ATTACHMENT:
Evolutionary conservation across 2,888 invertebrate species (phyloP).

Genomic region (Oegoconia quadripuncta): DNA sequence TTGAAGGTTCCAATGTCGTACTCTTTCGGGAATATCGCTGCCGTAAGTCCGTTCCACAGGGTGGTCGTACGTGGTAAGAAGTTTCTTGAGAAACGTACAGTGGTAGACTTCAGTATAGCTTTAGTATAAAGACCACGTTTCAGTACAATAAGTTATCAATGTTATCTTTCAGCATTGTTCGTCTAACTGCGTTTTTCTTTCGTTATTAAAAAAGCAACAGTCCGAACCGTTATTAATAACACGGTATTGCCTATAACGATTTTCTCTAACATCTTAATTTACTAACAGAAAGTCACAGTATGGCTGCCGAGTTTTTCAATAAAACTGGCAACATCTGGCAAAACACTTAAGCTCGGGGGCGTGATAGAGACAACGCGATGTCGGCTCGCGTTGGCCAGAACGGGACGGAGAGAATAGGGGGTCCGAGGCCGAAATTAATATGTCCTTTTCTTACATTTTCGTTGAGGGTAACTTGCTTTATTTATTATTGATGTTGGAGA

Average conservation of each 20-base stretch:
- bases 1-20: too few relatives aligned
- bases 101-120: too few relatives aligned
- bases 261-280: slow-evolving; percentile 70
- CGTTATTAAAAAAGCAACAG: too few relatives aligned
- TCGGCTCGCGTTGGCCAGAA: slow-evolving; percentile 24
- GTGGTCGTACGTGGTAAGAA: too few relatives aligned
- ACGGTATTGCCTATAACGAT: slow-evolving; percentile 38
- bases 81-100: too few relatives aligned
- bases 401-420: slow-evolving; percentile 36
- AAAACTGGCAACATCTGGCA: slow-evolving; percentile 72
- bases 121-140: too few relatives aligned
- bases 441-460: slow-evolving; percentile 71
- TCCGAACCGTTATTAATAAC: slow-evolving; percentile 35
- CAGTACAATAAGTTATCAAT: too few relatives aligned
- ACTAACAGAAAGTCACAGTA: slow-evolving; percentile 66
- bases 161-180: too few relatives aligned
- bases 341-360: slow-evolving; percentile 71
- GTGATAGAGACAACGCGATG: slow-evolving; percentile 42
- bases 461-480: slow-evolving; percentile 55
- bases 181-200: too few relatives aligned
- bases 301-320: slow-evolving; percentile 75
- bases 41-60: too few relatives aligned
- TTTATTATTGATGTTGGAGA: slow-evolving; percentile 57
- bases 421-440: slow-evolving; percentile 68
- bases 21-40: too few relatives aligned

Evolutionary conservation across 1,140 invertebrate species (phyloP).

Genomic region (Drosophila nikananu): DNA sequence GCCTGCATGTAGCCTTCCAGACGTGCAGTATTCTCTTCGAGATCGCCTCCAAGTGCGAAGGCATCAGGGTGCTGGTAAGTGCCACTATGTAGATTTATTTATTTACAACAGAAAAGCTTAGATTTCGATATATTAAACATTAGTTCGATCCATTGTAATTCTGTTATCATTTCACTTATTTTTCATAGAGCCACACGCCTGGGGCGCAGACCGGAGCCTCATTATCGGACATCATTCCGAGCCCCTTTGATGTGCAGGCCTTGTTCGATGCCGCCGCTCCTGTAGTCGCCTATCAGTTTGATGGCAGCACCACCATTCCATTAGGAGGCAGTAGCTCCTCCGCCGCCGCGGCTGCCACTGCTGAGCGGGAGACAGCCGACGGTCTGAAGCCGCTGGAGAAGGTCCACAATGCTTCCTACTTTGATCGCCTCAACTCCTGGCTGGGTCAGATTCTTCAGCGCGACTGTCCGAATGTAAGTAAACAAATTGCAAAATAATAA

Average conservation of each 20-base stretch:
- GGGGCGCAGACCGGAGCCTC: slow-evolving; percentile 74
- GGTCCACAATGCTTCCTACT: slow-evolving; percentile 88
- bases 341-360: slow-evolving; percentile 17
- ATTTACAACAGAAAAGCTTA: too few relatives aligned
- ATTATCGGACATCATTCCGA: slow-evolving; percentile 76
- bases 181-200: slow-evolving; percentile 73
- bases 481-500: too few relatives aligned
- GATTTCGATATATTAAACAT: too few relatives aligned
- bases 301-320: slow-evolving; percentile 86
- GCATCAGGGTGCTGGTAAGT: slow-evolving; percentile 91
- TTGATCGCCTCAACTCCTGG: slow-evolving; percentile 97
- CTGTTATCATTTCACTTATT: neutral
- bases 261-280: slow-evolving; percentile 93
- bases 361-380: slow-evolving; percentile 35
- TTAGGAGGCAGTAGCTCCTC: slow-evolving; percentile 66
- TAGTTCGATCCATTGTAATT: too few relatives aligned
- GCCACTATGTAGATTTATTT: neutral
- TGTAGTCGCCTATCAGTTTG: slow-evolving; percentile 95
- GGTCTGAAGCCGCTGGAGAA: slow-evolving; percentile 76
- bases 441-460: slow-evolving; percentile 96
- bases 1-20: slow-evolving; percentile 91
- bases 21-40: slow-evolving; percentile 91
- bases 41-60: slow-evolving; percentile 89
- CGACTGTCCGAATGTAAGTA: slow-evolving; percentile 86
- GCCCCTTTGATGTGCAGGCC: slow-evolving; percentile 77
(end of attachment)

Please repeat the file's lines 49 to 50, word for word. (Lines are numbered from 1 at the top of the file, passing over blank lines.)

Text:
- TGTAGTCGCCTATCAGTTTG: slow-evolving; percentile 95
- GGTCTGAAGCCGCTGGAGAA: slow-evolving; percentile 76